An Exercise in Memory

Sometimes, when I’m sitting on my couch with booze in my belly and ANOTHER marathon of The Great British Bake-Off droning on the television, I get silly ideas. The other night, I sat with my journal and tried to test my memory. Specifically, I wanted to scribble the first memories that came to mind for each year of school. Curious as to what I came up with? Read on.

bake-offdrinking

 

Kindergarten

I was in trouble and I was laughing about it. There was another girl there (I think she was a girl), also in trouble. We couldn’t stop laughing and Mrs. Fowler kept moving our name-birds lower on the class tree.

My mother made me read from the bible to show how well I could read (mostly anecdotal—what I remember is reading something and then counting while the adults talked until someone finally told me to stop.)

We lived on a road surrounded by streets with fruit names. Most days I felt cool that we lived on the only non-fruit street (Bogdanoff). I had a pink bike and a nice man on the corner didn’t mind when we accidentally rode over his lawn.

 

First Grade

We moved, trading the fruit bowl for Pecan Drive. I had my own room with a giant bed. That lasted until the twins were maybe five.

 

Second Grade

The only thing I remember about my teacher is that she got hit by a car in the school parking lot and broke her leg. I didn’t see it happen, though.

 

Third Grade

I had a friend named Amanda who lived behind me. We talked through the fence and played games where I was a chef and would pass her mud and leaf galumpkis. There was a swing-set in the backyard that always came out of the ground when we swung too high.

 

Fourth Grade

I was elected class president. The kid I beat, Patrick, had to lose on his birthday. He’s a roided up body-builder now.

 

Fifth Grade

Amanda died in a car accident. Her brother lived. I kind of hated him for that.

Patrick asked me out. I cried and ran into the bewildered arms of my teacher.

 

Sixth Grade

Everyone said Burnett Middle was designed like a jail. There were bars on the windows. It was my only year forced to wear a uniform.

I shaved my sideburns and pasted my hair back in a ponytail so often, flakes of hairspray fell like really bad dandruff.

 

Seventh Grade

Saw Rocky Horror live with my friend, Renee, and her aunt. I had to stand on the stage with a licorice in my mouth and do “unvirgin-like things” with it. I didn’t really know what that meant so I just sucked on it.

The other girls in my math class and I would all walk back from lunch reciting the Pythagorean theorem.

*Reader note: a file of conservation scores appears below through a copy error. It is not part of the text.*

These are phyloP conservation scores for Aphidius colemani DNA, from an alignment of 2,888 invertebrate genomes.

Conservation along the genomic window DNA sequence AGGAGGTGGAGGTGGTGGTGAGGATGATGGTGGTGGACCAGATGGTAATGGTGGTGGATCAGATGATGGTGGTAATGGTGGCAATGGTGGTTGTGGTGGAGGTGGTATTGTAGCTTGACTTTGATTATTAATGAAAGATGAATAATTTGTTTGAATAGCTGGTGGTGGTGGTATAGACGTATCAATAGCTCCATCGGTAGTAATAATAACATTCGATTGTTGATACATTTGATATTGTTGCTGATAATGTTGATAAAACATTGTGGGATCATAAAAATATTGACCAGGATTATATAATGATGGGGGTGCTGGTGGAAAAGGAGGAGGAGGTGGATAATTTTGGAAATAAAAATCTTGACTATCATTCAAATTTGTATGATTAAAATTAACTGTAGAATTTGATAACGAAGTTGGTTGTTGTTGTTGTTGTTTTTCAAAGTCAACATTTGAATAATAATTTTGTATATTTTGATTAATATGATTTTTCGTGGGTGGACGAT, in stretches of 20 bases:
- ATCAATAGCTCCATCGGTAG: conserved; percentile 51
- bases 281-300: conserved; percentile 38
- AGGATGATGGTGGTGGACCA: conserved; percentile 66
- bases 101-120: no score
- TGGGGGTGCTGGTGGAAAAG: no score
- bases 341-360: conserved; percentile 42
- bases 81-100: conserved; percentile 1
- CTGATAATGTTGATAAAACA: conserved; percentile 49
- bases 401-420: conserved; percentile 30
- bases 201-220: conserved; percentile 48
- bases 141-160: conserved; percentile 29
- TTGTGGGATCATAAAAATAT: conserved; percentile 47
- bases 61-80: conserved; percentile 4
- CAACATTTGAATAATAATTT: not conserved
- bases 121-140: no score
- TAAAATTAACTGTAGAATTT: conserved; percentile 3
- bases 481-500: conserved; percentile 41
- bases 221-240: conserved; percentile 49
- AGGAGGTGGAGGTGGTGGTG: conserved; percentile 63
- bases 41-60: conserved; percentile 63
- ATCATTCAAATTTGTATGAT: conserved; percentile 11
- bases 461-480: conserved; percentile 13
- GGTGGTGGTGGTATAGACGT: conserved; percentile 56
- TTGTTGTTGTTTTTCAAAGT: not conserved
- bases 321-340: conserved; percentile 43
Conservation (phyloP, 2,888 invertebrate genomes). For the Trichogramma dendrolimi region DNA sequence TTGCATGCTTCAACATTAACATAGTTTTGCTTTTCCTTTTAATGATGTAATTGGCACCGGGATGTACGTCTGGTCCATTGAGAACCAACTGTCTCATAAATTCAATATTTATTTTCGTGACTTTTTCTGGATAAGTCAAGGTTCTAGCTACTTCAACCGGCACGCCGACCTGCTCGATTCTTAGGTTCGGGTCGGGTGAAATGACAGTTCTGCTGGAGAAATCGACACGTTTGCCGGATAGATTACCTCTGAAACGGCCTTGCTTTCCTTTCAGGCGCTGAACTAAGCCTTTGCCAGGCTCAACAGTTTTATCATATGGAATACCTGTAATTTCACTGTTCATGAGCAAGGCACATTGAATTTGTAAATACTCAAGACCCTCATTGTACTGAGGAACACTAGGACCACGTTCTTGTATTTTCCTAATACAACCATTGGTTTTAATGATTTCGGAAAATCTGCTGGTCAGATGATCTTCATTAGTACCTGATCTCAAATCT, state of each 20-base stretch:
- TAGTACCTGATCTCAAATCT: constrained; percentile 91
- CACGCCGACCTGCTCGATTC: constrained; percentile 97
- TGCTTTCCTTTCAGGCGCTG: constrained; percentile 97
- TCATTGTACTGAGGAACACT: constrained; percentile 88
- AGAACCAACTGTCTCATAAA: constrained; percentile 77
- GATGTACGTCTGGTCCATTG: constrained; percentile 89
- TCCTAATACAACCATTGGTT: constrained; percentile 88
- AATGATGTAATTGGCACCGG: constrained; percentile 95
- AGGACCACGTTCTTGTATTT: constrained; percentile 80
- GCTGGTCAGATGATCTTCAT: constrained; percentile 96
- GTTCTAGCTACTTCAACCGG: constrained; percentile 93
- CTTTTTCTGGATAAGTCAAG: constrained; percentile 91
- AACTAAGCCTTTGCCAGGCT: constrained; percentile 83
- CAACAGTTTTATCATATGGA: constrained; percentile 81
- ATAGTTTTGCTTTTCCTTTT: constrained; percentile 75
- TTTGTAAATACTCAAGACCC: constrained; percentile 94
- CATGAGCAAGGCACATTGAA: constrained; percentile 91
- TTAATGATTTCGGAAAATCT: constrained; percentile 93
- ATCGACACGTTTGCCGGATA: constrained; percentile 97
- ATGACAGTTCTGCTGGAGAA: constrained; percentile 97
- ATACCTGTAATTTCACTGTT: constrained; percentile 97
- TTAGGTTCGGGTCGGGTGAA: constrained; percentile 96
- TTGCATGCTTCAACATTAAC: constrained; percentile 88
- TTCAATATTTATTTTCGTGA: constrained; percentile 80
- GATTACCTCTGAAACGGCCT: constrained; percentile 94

I was bullied for the first time.

 

Eighth Grade

I was in band at school and had to go to practice early in the mornings. My cousin had to come, too, since we rode together. She claimed to have lost her virginity that year. I believed her.

Patrick got his revenge when our social circles polarized. Guess who was at the bottom.

 

Ninth Grade

The first and only time a teacher hugged me. It was the same teacher who called me a manipulative bitch and insisted I was destroying the freshman class, so I doubt it was a sincere gesture.

At a sleepover, a friend danced on a table and said she wanted to be a stripper.

I skipped school every other day.

I kissed a boy because someone I didn’t like had a crush on him.

 

Tenth Grade

I wrote for the school paper and hated locker rooms.

A friend and I did each other’s makeup during chemistry every day. The teacher only commended once, on the day he talked about Viagra (though I can’t remember why). I thought he was an albino.

I kissed my best friend.

 

Eleventh Grade

I asked my friend to life up her shirt because I thought I saw something funny on her stomach. I asked her to do it again because I liked how it looked.

Another friend asked me to be in a three-way with her and her boyfriend because I was the “prettiest” of all her friends. I didn’t have sex with them, but I watched and took my shirt off.

I got cornered in the girls’ locker room because a group of Spanish girls didn’t read an article I wrote all the way through. I was more offended that they hadn’t read the ending than what they were going to do about it.

I graduated, but didn’t want to walk. My dad may or may not have been at the ceremony. Schrodinger’s father.

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